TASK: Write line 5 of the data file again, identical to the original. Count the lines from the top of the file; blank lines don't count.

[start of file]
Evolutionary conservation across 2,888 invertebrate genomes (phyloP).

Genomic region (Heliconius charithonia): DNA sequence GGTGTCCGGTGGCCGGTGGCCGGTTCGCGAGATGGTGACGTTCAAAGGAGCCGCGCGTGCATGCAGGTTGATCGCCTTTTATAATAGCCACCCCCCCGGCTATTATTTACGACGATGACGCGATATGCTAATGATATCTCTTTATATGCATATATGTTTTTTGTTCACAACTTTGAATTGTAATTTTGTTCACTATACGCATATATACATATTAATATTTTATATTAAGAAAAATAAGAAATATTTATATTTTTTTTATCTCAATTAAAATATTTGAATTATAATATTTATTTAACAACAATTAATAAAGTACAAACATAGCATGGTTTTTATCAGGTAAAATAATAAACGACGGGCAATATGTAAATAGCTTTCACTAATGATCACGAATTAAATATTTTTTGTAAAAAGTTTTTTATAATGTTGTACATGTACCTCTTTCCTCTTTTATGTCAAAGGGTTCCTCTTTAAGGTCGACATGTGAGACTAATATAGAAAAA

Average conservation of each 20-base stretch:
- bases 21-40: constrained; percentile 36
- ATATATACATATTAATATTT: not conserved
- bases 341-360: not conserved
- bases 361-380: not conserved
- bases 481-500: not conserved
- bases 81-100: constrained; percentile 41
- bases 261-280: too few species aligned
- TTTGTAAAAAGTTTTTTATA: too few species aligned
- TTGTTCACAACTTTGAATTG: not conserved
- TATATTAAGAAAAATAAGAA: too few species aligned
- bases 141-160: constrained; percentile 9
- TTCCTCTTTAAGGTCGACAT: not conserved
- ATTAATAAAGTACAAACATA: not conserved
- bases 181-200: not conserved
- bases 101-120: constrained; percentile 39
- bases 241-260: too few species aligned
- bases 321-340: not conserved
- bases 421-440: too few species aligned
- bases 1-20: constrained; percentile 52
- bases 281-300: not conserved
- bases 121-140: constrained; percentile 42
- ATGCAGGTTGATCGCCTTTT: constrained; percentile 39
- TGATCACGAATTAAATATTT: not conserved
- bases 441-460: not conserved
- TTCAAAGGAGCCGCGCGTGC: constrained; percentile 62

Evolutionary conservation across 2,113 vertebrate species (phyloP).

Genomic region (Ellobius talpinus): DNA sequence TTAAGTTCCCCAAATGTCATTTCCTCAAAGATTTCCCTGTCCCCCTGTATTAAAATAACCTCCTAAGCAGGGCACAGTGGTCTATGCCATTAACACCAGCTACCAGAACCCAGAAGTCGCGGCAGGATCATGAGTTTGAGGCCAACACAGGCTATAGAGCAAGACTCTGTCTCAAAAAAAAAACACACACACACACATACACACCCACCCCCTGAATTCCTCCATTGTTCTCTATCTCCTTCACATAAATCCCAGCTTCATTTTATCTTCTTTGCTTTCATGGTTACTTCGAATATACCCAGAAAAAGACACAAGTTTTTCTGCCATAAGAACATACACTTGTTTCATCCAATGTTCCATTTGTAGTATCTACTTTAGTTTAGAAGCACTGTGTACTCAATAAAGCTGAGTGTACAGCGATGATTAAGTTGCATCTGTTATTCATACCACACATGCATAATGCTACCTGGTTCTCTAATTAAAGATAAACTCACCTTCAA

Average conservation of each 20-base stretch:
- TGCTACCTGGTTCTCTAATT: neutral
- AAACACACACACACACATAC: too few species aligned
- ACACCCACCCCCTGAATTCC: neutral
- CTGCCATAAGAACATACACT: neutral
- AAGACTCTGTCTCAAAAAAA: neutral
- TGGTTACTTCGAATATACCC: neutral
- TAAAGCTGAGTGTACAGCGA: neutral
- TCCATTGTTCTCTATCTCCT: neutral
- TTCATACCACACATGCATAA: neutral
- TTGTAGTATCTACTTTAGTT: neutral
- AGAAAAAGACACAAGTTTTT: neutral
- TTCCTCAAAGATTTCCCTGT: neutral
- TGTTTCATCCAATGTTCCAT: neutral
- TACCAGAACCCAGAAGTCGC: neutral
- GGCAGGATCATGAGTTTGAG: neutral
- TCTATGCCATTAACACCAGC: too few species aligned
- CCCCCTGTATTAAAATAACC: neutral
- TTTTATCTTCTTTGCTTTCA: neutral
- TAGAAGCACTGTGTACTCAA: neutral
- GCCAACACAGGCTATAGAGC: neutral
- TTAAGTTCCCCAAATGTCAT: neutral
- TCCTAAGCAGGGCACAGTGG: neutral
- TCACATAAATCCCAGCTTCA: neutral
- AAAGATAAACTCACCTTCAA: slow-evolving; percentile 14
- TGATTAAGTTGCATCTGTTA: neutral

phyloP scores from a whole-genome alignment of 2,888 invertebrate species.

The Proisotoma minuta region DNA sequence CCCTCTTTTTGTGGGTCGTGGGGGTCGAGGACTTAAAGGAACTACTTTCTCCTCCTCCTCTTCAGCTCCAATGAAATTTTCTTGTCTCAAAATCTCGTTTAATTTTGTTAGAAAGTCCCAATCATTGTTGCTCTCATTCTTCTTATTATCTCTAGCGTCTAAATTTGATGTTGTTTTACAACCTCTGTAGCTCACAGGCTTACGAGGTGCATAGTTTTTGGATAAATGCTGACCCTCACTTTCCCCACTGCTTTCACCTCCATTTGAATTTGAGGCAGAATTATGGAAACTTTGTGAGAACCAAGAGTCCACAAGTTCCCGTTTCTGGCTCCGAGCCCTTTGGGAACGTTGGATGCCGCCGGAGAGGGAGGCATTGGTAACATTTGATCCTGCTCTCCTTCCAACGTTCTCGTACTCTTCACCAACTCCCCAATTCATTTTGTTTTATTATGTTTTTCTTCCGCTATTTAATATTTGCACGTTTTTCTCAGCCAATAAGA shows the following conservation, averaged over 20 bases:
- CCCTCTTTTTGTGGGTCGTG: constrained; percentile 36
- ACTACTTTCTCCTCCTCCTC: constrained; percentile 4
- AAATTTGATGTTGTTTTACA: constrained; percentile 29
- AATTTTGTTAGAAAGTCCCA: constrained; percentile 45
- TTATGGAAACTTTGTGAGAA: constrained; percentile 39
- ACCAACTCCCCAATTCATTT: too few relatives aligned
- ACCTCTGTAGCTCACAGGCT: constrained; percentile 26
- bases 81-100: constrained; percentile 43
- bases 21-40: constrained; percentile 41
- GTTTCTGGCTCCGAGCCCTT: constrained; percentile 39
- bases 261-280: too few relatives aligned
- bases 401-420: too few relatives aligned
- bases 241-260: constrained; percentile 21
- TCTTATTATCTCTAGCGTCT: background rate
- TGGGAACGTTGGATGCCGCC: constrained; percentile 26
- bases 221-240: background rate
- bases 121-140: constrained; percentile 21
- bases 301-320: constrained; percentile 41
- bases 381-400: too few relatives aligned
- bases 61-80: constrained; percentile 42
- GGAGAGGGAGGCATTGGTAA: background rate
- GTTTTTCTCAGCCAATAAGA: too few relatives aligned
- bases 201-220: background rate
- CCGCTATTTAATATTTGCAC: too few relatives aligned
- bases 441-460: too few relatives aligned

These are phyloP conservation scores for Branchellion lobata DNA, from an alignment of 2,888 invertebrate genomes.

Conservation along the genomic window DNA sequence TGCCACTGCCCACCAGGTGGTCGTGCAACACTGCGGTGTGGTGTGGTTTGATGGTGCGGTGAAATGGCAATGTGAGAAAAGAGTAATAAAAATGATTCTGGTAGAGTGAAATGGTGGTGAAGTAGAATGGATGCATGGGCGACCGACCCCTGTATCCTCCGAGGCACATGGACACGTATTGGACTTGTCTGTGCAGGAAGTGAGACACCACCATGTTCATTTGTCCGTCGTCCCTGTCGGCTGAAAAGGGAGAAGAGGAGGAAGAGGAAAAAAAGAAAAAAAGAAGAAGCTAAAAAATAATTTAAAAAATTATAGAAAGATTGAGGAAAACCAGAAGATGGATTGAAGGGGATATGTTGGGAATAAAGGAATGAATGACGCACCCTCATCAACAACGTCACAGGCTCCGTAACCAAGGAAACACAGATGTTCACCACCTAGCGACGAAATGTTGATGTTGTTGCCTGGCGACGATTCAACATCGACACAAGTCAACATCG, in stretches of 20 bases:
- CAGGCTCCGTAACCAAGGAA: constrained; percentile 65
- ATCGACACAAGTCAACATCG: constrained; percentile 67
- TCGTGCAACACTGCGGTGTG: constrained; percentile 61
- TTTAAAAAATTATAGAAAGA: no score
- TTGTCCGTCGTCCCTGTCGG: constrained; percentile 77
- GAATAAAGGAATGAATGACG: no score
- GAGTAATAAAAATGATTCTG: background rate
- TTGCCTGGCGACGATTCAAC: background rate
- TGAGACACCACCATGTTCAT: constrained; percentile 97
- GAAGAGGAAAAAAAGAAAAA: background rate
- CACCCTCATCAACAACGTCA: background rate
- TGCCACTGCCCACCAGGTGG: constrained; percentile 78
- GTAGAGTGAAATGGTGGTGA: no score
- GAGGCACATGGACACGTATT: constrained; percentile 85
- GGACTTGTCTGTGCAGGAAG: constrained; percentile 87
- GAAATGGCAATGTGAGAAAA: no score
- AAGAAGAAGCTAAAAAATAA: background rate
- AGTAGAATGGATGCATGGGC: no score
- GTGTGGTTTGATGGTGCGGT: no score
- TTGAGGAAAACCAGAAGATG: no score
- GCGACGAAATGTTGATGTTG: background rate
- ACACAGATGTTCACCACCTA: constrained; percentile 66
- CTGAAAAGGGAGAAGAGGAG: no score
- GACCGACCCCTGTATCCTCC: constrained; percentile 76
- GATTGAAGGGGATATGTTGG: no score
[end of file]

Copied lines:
- ATATATACATATTAATATTT: not conserved